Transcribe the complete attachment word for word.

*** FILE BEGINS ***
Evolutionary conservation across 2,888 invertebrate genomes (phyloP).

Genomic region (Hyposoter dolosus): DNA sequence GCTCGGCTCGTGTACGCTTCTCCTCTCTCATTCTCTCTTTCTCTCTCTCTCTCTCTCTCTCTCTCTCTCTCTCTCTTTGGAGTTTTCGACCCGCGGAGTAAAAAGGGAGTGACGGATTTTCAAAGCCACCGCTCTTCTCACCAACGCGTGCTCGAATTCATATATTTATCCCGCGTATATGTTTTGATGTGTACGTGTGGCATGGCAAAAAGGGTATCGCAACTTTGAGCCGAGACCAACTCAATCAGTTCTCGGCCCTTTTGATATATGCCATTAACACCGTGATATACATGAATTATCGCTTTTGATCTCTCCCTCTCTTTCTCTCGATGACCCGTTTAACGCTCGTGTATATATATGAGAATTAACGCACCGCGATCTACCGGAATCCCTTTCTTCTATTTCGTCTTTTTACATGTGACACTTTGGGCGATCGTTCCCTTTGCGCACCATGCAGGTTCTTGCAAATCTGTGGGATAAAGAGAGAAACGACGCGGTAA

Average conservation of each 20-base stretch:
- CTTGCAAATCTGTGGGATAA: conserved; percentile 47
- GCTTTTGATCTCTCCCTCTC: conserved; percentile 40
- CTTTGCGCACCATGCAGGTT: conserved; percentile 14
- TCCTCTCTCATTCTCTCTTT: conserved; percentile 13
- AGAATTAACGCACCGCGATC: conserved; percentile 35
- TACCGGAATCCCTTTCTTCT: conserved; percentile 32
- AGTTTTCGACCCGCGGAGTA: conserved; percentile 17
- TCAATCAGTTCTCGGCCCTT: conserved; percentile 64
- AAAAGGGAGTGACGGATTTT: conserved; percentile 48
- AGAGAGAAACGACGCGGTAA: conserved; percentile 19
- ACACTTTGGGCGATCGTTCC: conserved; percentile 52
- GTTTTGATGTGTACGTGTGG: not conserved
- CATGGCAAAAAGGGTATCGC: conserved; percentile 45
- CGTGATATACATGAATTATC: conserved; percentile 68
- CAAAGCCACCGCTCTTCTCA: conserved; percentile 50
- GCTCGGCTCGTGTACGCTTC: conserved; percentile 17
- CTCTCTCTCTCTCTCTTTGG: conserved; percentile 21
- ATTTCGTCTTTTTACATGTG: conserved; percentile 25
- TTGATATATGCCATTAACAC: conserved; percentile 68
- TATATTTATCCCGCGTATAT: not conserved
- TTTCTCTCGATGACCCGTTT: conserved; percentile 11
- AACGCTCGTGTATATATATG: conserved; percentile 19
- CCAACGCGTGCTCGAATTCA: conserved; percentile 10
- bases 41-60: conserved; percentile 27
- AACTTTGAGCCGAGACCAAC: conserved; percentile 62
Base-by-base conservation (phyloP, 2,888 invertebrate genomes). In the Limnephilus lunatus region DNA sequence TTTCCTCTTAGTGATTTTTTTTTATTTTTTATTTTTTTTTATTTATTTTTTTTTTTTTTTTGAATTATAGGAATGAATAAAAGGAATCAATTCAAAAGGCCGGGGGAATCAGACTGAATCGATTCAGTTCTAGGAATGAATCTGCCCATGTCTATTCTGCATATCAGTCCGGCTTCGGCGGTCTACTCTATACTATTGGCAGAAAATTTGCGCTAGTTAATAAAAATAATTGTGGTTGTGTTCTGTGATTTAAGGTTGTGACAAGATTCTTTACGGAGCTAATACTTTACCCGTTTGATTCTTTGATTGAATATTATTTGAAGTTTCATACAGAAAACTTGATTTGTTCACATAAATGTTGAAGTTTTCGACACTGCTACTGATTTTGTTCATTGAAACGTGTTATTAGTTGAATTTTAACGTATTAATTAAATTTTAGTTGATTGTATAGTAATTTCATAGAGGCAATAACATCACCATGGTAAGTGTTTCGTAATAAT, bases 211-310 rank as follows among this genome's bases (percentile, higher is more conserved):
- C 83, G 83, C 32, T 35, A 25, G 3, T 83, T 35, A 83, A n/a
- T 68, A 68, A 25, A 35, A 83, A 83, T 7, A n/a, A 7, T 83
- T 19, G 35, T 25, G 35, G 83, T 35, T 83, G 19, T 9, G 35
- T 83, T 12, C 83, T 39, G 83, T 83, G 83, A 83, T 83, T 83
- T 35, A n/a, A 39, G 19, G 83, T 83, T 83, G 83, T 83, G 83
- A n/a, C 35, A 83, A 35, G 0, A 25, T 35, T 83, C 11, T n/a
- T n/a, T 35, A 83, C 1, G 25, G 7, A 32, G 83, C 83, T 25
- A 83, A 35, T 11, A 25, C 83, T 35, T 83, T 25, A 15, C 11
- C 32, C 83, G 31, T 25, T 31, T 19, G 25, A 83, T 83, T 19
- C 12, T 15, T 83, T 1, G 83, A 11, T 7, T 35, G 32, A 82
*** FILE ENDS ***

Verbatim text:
Evolutionary conservation across 2,888 invertebrate genomes (phyloP).

Genomic region (Hyposoter dolosus): DNA sequence GCTCGGCTCGTGTACGCTTCTCCTCTCTCATTCTCTCTTTCTCTCTCTCTCTCTCTCTCTCTCTCTCTCTCTCTCTTTGGAGTTTTCGACCCGCGGAGTAAAAAGGGAGTGACGGATTTTCAAAGCCACCGCTCTTCTCACCAACGCGTGCTCGAATTCATATATTTATCCCGCGTATATGTTTTGATGTGTACGTGTGGCATGGCAAAAAGGGTATCGCAACTTTGAGCCGAGACCAACTCAATCAGTTCTCGGCCCTTTTGATATATGCCATTAACACCGTGATATACATGAATTATCGCTTTTGATCTCTCCCTCTCTTTCTCTCGATGACCCGTTTAACGCTCGTGTATATATATGAGAATTAACGCACCGCGATCTACCGGAATCCCTTTCTTCTATTTCGTCTTTTTACATGTGACACTTTGGGCGATCGTTCCCTTTGCGCACCATGCAGGTTCTTGCAAATCTGTGGGATAAAGAGAGAAACGACGCGGTAA

Average conservation of each 20-base stretch:
- CTTGCAAATCTGTGGGATAA: conserved; percentile 47
- GCTTTTGATCTCTCCCTCTC: conserved; percentile 40
- CTTTGCGCACCATGCAGGTT: conserved; percentile 14
- TCCTCTCTCATTCTCTCTTT: conserved; percentile 13
- AGAATTAACGCACCGCGATC: conserved; percentile 35
- TACCGGAATCCCTTTCTTCT: conserved; percentile 32
- AGTTTTCGACCCGCGGAGTA: conserved; percentile 17
- TCAATCAGTTCTCGGCCCTT: conserved; percentile 64
- AAAAGGGAGTGACGGATTTT: conserved; percentile 48
- AGAGAGAAACGACGCGGTAA: conserved; percentile 19
- ACACTTTGGGCGATCGTTCC: conserved; percentile 52
- GTTTTGATGTGTACGTGTGG: not conserved
- CATGGCAAAAAGGGTATCGC: conserved; percentile 45
- CGTGATATACATGAATTATC: conserved; percentile 68
- CAAAGCCACCGCTCTTCTCA: conserved; percentile 50
- GCTCGGCTCGTGTACGCTTC: conserved; percentile 17
- CTCTCTCTCTCTCTCTTTGG: conserved; percentile 21
- ATTTCGTCTTTTTACATGTG: conserved; percentile 25
- TTGATATATGCCATTAACAC: conserved; percentile 68
- TATATTTATCCCGCGTATAT: not conserved
- TTTCTCTCGATGACCCGTTT: conserved; percentile 11
- AACGCTCGTGTATATATATG: conserved; percentile 19
- CCAACGCGTGCTCGAATTCA: conserved; percentile 10
- bases 41-60: conserved; percentile 27
- AACTTTGAGCCGAGACCAAC: conserved; percentile 62
Base-by-base conservation (phyloP, 2,888 invertebrate genomes). In the Limnephilus lunatus region DNA sequence TTTCCTCTTAGTGATTTTTTTTTATTTTTTATTTTTTTTTATTTATTTTTTTTTTTTTTTTGAATTATAGGAATGAATAAAAGGAATCAATTCAAAAGGCCGGGGGAATCAGACTGAATCGATTCAGTTCTAGGAATGAATCTGCCCATGTCTATTCTGCATATCAGTCCGGCTTCGGCGGTCTACTCTATACTATTGGCAGAAAATTTGCGCTAGTTAATAAAAATAATTGTGGTTGTGTTCTGTGATTTAAGGTTGTGACAAGATTCTTTACGGAGCTAATACTTTACCCGTTTGATTCTTTGATTGAATATTATTTGAAGTTTCATACAGAAAACTTGATTTGTTCACATAAATGTTGAAGTTTTCGACACTGCTACTGATTTTGTTCATTGAAACGTGTTATTAGTTGAATTTTAACGTATTAATTAAATTTTAGTTGATTGTATAGTAATTTCATAGAGGCAATAACATCACCATGGTAAGTGTTTCGTAATAAT, bases 211-310 rank as follows among this genome's bases (percentile, higher is more conserved):
- C 83, G 83, C 32, T 35, A 25, G 3, T 83, T 35, A 83, A n/a
- T 68, A 68, A 25, A 35, A 83, A 83, T 7, A n/a, A 7, T 83
- T 19, G 35, T 25, G 35, G 83, T 35, T 83, G 19, T 9, G 35
- T 83, T 12, C 83, T 39, G 83, T 83, G 83, A 83, T 83, T 83
- T 35, A n/a, A 39, G 19, G 83, T 83, T 83, G 83, T 83, G 83
- A n/a, C 35, A 83, A 35, G 0, A 25, T 35, T 83, C 11, T n/a
- T n/a, T 35, A 83, C 1, G 25, G 7, A 32, G 83, C 83, T 25
- A 83, A 35, T 11, A 25, C 83, T 35, T 83, T 25, A 15, C 11
- C 32, C 83, G 31, T 25, T 31, T 19, G 25, A 83, T 83, T 19
- C 12, T 15, T 83, T 1, G 83, A 11, T 7, T 35, G 32, A 82